“CBS Evening News Uncharted: State of Mind” is a new five-part digital series airing in May with new episodes released every Wednesday. The series will examine the state of mental health care in America in conjunction with Mental Health Awareness Month. More than 43 million Americans suffer from mental illness.
A mother’s grief
“I have a hole in my heart that is awful … I never thought this would ever happen until you lose a child. You just can’t imagine what happens,” Beverly Kittoe explains while trying to hold back tears.
“It’s hard for me to want to do things and see people. It’s awful, it’s awful.”
On July 8, 2016, her son Brandon Ketchum took his life after being turned away from the VA Hospital in Iowa City, Iowa.
Brandon served in the Marine Corps from 2004 to 2008, the height of the Iraq War. He missed serving his country after being discharged, so he joined the Army National Guard not long after.
While serving in the National Guard, he was injured and evacuated to Germany; He ended up having a seizure, and after a lot of testing he was diagnosed with PTSD. When he finally returned to civilian life he clearly wasn’t the same man, according to Beverly.
The National Center for PTSD says that between 11 and 20 percent of veterans who served in Operations Iraqi Freedom and Enduring Freedom suffer from PTSD in a given year.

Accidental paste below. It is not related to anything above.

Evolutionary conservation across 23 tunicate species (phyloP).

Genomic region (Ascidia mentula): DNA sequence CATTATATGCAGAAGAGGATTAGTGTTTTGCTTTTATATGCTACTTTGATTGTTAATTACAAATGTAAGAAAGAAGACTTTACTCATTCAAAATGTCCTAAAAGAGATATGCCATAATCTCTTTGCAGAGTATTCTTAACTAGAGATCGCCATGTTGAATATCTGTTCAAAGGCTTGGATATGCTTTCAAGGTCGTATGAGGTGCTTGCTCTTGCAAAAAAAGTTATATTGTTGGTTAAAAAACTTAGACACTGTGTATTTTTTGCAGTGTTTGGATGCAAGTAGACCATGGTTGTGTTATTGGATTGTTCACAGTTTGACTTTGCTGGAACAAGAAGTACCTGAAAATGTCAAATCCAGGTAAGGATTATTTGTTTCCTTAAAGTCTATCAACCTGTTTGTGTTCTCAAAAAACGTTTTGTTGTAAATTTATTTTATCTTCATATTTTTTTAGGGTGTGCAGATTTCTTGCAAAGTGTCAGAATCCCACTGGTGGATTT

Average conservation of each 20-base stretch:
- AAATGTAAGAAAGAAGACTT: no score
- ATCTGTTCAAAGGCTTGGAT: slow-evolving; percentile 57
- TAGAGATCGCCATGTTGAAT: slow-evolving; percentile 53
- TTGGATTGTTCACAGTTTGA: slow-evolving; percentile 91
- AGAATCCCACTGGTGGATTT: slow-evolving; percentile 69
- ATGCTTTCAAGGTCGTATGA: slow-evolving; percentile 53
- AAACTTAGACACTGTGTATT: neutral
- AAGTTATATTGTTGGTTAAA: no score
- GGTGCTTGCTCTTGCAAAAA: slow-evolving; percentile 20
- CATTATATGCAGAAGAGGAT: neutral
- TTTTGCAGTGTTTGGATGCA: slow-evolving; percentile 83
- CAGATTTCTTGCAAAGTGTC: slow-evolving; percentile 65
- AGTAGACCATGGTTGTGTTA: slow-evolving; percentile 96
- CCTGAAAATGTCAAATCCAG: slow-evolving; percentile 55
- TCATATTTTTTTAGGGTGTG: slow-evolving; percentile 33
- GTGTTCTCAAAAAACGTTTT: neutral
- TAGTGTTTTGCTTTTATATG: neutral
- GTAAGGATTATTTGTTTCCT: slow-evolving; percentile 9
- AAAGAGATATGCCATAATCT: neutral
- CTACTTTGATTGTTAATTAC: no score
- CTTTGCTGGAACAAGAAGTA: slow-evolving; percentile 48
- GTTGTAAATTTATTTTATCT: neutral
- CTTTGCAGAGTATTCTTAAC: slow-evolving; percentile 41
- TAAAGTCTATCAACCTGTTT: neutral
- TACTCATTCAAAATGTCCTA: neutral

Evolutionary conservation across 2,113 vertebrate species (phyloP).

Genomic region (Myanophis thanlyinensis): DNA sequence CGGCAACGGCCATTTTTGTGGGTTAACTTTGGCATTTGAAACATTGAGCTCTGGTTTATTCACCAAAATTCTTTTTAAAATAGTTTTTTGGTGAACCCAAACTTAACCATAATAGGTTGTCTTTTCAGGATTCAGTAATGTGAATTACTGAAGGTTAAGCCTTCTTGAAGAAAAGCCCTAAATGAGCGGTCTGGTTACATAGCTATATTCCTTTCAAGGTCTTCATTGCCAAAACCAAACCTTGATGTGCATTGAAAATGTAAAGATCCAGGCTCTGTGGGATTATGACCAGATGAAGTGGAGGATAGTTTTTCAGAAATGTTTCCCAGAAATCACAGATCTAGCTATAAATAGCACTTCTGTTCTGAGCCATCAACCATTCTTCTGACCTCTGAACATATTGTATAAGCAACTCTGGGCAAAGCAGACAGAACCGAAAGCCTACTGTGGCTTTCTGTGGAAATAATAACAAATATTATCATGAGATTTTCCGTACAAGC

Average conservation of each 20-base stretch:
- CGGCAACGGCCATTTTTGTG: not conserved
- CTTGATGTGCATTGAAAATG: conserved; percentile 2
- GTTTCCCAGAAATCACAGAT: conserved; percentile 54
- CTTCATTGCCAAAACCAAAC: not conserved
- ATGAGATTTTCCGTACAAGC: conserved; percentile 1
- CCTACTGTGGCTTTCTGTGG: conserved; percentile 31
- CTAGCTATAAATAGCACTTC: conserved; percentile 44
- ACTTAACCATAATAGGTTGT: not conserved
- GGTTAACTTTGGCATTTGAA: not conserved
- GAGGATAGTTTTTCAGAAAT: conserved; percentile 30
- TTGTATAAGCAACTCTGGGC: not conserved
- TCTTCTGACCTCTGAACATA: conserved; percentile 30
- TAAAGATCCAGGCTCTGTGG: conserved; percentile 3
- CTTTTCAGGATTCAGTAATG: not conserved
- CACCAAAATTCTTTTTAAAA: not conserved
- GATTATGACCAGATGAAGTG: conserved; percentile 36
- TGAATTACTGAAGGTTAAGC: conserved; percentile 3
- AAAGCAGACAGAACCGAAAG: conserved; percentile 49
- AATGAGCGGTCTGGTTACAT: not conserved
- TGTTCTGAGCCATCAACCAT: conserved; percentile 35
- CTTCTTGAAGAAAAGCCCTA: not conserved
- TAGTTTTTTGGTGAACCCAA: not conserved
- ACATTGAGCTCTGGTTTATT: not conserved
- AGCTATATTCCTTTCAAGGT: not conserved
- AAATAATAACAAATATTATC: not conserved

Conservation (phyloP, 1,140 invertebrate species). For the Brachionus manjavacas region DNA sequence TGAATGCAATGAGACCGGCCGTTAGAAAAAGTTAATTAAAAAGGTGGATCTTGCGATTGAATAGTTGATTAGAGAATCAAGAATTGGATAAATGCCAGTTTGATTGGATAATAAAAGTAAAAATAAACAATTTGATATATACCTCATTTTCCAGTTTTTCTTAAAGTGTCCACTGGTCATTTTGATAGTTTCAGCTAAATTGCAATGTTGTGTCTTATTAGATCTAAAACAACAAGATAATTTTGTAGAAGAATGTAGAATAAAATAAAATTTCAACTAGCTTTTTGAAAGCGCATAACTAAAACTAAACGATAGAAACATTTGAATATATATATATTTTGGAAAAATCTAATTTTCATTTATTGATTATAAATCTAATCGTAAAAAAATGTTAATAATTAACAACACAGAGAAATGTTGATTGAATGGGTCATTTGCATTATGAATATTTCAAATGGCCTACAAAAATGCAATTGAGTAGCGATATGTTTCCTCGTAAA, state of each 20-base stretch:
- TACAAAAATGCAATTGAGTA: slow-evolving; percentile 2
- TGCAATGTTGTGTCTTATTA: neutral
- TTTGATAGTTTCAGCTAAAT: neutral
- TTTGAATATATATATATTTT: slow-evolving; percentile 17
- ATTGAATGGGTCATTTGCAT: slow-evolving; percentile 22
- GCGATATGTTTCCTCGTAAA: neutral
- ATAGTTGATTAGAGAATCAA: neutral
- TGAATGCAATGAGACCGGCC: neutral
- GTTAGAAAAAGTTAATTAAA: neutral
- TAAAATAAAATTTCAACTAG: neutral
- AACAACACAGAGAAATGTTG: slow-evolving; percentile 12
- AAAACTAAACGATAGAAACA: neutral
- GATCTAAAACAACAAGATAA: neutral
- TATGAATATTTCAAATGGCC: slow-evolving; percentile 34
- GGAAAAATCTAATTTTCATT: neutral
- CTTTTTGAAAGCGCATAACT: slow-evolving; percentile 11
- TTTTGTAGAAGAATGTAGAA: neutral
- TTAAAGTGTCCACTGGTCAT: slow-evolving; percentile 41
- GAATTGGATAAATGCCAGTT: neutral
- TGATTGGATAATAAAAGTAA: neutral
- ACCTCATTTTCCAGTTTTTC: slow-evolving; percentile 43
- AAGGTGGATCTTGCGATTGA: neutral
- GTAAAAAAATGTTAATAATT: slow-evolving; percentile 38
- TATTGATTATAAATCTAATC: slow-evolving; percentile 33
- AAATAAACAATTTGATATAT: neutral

“On July 7 he went to the VA and asked to be admitted. He asked to be admitted to the psych ward and they told him no, that the beds were full and that he needed to go home and take his medication,” Beverly said.
Brandon was discovered by his girlfriend the next day. “My boyfriend shot himself. He’s already dead,” she told the 911 dispatcher. He was discovered surrounded by photos of him and his young daughter.
According to a 2014 report from the Department of Veterans Affairs, an average of 20 veterans died from suicide each day, and approximately 66 percent of all veteran deaths from suicide were the result of firearm injuries.
Beverly says she’s angry that the VA didn’t do what they were supposed to do to support her son in his hour of need. “When you ask for help, when you ask to be admitted to the psychiatric unit, what’s it going to hurt? Let them put them there for 24 hours or 48 hours until they can find a place to send them. That’s my main concern over this: When you ask for help give them help. That’s the least they can do for our veterans,” she said.
“That the approach or the impact of when people are coming back from conflict is — not just on that service member but on the entire family. And so I totally understand how difficult situations are,” said Dr. David Shulkin, the U.S. Secretary for Veterans Affairs, when CBS News asked about Brandon’s case.